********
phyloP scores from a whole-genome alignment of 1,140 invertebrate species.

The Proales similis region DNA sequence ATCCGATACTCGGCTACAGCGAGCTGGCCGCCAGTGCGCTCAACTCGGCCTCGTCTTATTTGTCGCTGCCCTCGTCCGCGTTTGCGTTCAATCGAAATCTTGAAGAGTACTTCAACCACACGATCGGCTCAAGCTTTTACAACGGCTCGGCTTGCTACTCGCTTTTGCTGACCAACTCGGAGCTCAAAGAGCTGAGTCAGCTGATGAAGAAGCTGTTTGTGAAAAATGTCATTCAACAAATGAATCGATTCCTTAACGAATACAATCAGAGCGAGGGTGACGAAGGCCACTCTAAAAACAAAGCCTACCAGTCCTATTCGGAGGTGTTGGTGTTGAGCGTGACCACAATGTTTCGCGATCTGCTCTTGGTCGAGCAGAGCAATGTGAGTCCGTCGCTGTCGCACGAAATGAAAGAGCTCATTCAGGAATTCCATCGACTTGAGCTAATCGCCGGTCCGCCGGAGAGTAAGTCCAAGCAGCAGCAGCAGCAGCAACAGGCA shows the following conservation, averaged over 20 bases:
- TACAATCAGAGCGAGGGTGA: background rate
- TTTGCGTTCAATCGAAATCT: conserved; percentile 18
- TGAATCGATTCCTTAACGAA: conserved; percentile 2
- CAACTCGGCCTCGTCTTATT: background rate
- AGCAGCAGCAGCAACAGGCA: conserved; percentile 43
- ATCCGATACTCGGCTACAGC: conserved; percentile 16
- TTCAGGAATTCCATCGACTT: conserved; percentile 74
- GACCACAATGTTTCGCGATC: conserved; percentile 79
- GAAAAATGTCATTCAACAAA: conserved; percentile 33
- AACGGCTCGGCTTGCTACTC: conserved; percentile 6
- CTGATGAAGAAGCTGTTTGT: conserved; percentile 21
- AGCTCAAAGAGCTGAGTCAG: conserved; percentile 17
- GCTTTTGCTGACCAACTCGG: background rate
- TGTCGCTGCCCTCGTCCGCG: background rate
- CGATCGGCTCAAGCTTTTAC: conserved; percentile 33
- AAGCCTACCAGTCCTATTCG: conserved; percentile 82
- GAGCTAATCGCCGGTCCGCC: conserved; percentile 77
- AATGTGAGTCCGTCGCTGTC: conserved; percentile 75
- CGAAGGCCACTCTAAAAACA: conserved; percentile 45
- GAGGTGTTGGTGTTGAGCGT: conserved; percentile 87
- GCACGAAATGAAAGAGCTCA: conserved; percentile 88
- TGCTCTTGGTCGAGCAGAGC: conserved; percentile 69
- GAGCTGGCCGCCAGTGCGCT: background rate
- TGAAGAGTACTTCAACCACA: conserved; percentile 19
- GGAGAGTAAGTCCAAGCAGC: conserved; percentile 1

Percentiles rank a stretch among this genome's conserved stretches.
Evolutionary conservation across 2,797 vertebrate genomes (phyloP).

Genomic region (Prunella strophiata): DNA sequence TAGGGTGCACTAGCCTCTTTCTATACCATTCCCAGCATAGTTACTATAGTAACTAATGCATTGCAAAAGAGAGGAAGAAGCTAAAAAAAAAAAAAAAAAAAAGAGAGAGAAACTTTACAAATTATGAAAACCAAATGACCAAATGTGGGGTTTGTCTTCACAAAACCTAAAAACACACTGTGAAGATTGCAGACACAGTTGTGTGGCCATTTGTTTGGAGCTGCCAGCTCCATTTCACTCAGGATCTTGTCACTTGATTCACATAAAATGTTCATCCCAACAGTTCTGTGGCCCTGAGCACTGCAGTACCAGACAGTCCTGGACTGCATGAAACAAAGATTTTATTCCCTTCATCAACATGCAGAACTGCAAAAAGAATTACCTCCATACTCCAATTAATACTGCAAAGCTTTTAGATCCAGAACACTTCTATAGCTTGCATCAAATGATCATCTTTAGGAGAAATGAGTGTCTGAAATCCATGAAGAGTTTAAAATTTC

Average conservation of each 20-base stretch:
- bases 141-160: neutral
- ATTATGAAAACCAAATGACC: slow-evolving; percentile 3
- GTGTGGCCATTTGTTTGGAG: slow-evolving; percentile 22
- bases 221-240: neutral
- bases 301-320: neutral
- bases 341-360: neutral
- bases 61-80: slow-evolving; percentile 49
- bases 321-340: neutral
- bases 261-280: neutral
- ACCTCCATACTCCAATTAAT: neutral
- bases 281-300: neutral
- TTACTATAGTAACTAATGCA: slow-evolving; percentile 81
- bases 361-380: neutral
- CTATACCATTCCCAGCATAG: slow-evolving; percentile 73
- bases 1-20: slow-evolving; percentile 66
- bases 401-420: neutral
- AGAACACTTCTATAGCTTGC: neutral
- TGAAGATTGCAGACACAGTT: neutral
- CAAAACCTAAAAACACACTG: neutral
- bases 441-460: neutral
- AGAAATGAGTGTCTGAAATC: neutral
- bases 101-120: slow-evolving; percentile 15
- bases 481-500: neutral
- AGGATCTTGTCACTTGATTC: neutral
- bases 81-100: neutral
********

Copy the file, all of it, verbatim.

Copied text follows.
phyloP scores from a whole-genome alignment of 1,140 invertebrate species.

The Proales similis region DNA sequence ATCCGATACTCGGCTACAGCGAGCTGGCCGCCAGTGCGCTCAACTCGGCCTCGTCTTATTTGTCGCTGCCCTCGTCCGCGTTTGCGTTCAATCGAAATCTTGAAGAGTACTTCAACCACACGATCGGCTCAAGCTTTTACAACGGCTCGGCTTGCTACTCGCTTTTGCTGACCAACTCGGAGCTCAAAGAGCTGAGTCAGCTGATGAAGAAGCTGTTTGTGAAAAATGTCATTCAACAAATGAATCGATTCCTTAACGAATACAATCAGAGCGAGGGTGACGAAGGCCACTCTAAAAACAAAGCCTACCAGTCCTATTCGGAGGTGTTGGTGTTGAGCGTGACCACAATGTTTCGCGATCTGCTCTTGGTCGAGCAGAGCAATGTGAGTCCGTCGCTGTCGCACGAAATGAAAGAGCTCATTCAGGAATTCCATCGACTTGAGCTAATCGCCGGTCCGCCGGAGAGTAAGTCCAAGCAGCAGCAGCAGCAGCAACAGGCA shows the following conservation, averaged over 20 bases:
- TACAATCAGAGCGAGGGTGA: background rate
- TTTGCGTTCAATCGAAATCT: conserved; percentile 18
- TGAATCGATTCCTTAACGAA: conserved; percentile 2
- CAACTCGGCCTCGTCTTATT: background rate
- AGCAGCAGCAGCAACAGGCA: conserved; percentile 43
- ATCCGATACTCGGCTACAGC: conserved; percentile 16
- TTCAGGAATTCCATCGACTT: conserved; percentile 74
- GACCACAATGTTTCGCGATC: conserved; percentile 79
- GAAAAATGTCATTCAACAAA: conserved; percentile 33
- AACGGCTCGGCTTGCTACTC: conserved; percentile 6
- CTGATGAAGAAGCTGTTTGT: conserved; percentile 21
- AGCTCAAAGAGCTGAGTCAG: conserved; percentile 17
- GCTTTTGCTGACCAACTCGG: background rate
- TGTCGCTGCCCTCGTCCGCG: background rate
- CGATCGGCTCAAGCTTTTAC: conserved; percentile 33
- AAGCCTACCAGTCCTATTCG: conserved; percentile 82
- GAGCTAATCGCCGGTCCGCC: conserved; percentile 77
- AATGTGAGTCCGTCGCTGTC: conserved; percentile 75
- CGAAGGCCACTCTAAAAACA: conserved; percentile 45
- GAGGTGTTGGTGTTGAGCGT: conserved; percentile 87
- GCACGAAATGAAAGAGCTCA: conserved; percentile 88
- TGCTCTTGGTCGAGCAGAGC: conserved; percentile 69
- GAGCTGGCCGCCAGTGCGCT: background rate
- TGAAGAGTACTTCAACCACA: conserved; percentile 19
- GGAGAGTAAGTCCAAGCAGC: conserved; percentile 1

Percentiles rank a stretch among this genome's conserved stretches.
Evolutionary conservation across 2,797 vertebrate genomes (phyloP).

Genomic region (Prunella strophiata): DNA sequence TAGGGTGCACTAGCCTCTTTCTATACCATTCCCAGCATAGTTACTATAGTAACTAATGCATTGCAAAAGAGAGGAAGAAGCTAAAAAAAAAAAAAAAAAAAAGAGAGAGAAACTTTACAAATTATGAAAACCAAATGACCAAATGTGGGGTTTGTCTTCACAAAACCTAAAAACACACTGTGAAGATTGCAGACACAGTTGTGTGGCCATTTGTTTGGAGCTGCCAGCTCCATTTCACTCAGGATCTTGTCACTTGATTCACATAAAATGTTCATCCCAACAGTTCTGTGGCCCTGAGCACTGCAGTACCAGACAGTCCTGGACTGCATGAAACAAAGATTTTATTCCCTTCATCAACATGCAGAACTGCAAAAAGAATTACCTCCATACTCCAATTAATACTGCAAAGCTTTTAGATCCAGAACACTTCTATAGCTTGCATCAAATGATCATCTTTAGGAGAAATGAGTGTCTGAAATCCATGAAGAGTTTAAAATTTC

Average conservation of each 20-base stretch:
- bases 141-160: neutral
- ATTATGAAAACCAAATGACC: slow-evolving; percentile 3
- GTGTGGCCATTTGTTTGGAG: slow-evolving; percentile 22
- bases 221-240: neutral
- bases 301-320: neutral
- bases 341-360: neutral
- bases 61-80: slow-evolving; percentile 49
- bases 321-340: neutral
- bases 261-280: neutral
- ACCTCCATACTCCAATTAAT: neutral
- bases 281-300: neutral
- TTACTATAGTAACTAATGCA: slow-evolving; percentile 81
- bases 361-380: neutral
- CTATACCATTCCCAGCATAG: slow-evolving; percentile 73
- bases 1-20: slow-evolving; percentile 66
- bases 401-420: neutral
- AGAACACTTCTATAGCTTGC: neutral
- TGAAGATTGCAGACACAGTT: neutral
- CAAAACCTAAAAACACACTG: neutral
- bases 441-460: neutral
- AGAAATGAGTGTCTGAAATC: neutral
- bases 101-120: slow-evolving; percentile 15
- bases 481-500: neutral
- AGGATCTTGTCACTTGATTC: neutral
- bases 81-100: neutral